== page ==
My flagship, the battleship New Jersey, sortied from Pearl on August 24, escorted by three destroyers. Consideration of a suitable Third Fleet flagship had begun months before in the South Pacific. My first inclination had been to pick a carrier. I had spent so many years in them that I would have felt more at home there than in anything but a destroyer, which was now too rough for my old age; but carriers are vulnerable, and we could not afford to risk having flag functions interrupted by battle damage. My only alternative, therefore — the only other ships that could keep pace with the 32‑knot carriers — was the new 45,000‑ton Iowa class, so I requested one and drew the New Jersey. Meanwhile, we had sent observers to the Marianas campaign and had placed them with Spruance on a heavy cruiser, with Mitscher on a fast carrier, and on two battleships, to determine the deficiencies, if any, of the different flag plots. On the basis of their recommendations, the New Jersey's flag plot was extensively altered, and when we put to sea, it was the best in the fleet. In fact, it was used as a model for the flag plot in her younger sister ship, the Missouri.
My grandiose title, "Commander Third Fleet," may seem top‑heavy for three destroyers and one battleship. The explanation is, of course, that the Third Fleet was almost identical with the powerful Fifth Fleet, which comprised well over 500 warships. When Ray Spruance commanded them, they were designated the Fifth Fleet; when I commanded them, they were the Third. Instead of the stagecoach system of keeping the drivers and changing the horses, we changed drivers and kept the horses. It was hard on the horses, but it was effective. Moreover, it consistently misled the Japs into an exaggerated conception of our seagoing strength.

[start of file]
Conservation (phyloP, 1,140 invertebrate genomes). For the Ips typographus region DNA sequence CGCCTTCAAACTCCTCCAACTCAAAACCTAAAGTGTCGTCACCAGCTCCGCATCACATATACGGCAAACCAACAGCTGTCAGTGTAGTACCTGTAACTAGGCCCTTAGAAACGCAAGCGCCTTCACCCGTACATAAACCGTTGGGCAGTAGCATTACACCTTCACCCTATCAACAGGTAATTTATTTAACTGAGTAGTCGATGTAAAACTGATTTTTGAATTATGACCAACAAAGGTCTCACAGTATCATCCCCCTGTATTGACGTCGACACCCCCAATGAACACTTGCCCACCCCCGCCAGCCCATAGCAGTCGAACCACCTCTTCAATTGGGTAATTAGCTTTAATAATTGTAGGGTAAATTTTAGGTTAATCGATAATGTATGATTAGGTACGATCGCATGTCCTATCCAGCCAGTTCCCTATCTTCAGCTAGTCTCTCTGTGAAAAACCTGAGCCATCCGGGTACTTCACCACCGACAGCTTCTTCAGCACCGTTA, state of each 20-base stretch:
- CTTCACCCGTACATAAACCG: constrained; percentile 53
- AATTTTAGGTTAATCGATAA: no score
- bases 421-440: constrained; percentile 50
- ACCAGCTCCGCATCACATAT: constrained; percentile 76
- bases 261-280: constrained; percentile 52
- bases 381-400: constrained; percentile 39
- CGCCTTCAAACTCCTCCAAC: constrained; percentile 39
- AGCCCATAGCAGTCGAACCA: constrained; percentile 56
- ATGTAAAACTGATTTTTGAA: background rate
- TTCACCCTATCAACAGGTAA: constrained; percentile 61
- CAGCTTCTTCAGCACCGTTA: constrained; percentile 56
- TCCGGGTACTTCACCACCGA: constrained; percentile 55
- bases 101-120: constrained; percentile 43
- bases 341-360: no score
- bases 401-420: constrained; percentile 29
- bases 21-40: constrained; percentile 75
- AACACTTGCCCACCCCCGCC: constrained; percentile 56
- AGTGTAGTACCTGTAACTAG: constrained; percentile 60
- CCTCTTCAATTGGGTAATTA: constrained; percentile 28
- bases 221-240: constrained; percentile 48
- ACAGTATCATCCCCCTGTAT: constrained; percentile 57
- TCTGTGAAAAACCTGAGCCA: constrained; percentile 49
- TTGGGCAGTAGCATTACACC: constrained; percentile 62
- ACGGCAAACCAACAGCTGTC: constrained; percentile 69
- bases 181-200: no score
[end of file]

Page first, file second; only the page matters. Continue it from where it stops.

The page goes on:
p198 While I was working at Pearl, Ray had been scourging the western Pacific. He had covered four landings; he had fought the crucial battle of the Philippine Sea on June 19; and he had struck at Guam and Saipan, at the Bonins, the Volcanoes, and the Ryukyus. We changed drivers in mid‑ocean on August 26. The Fifth Fleet vanished, and the Third Fleet appeared in its place. This place, at the moment, was off Iwo Jima, •3,000 miles from my flagship, so the usual ceremony of taking over had to be a matter of bookkeeping. I never saw Ray at all, and I did not see the heart of the fleet, Pete Mitscher's Fast Carrier Task Force, TF 38, until we rendezvoused two weeks later. None the less, as of August 26, I was in strategic command.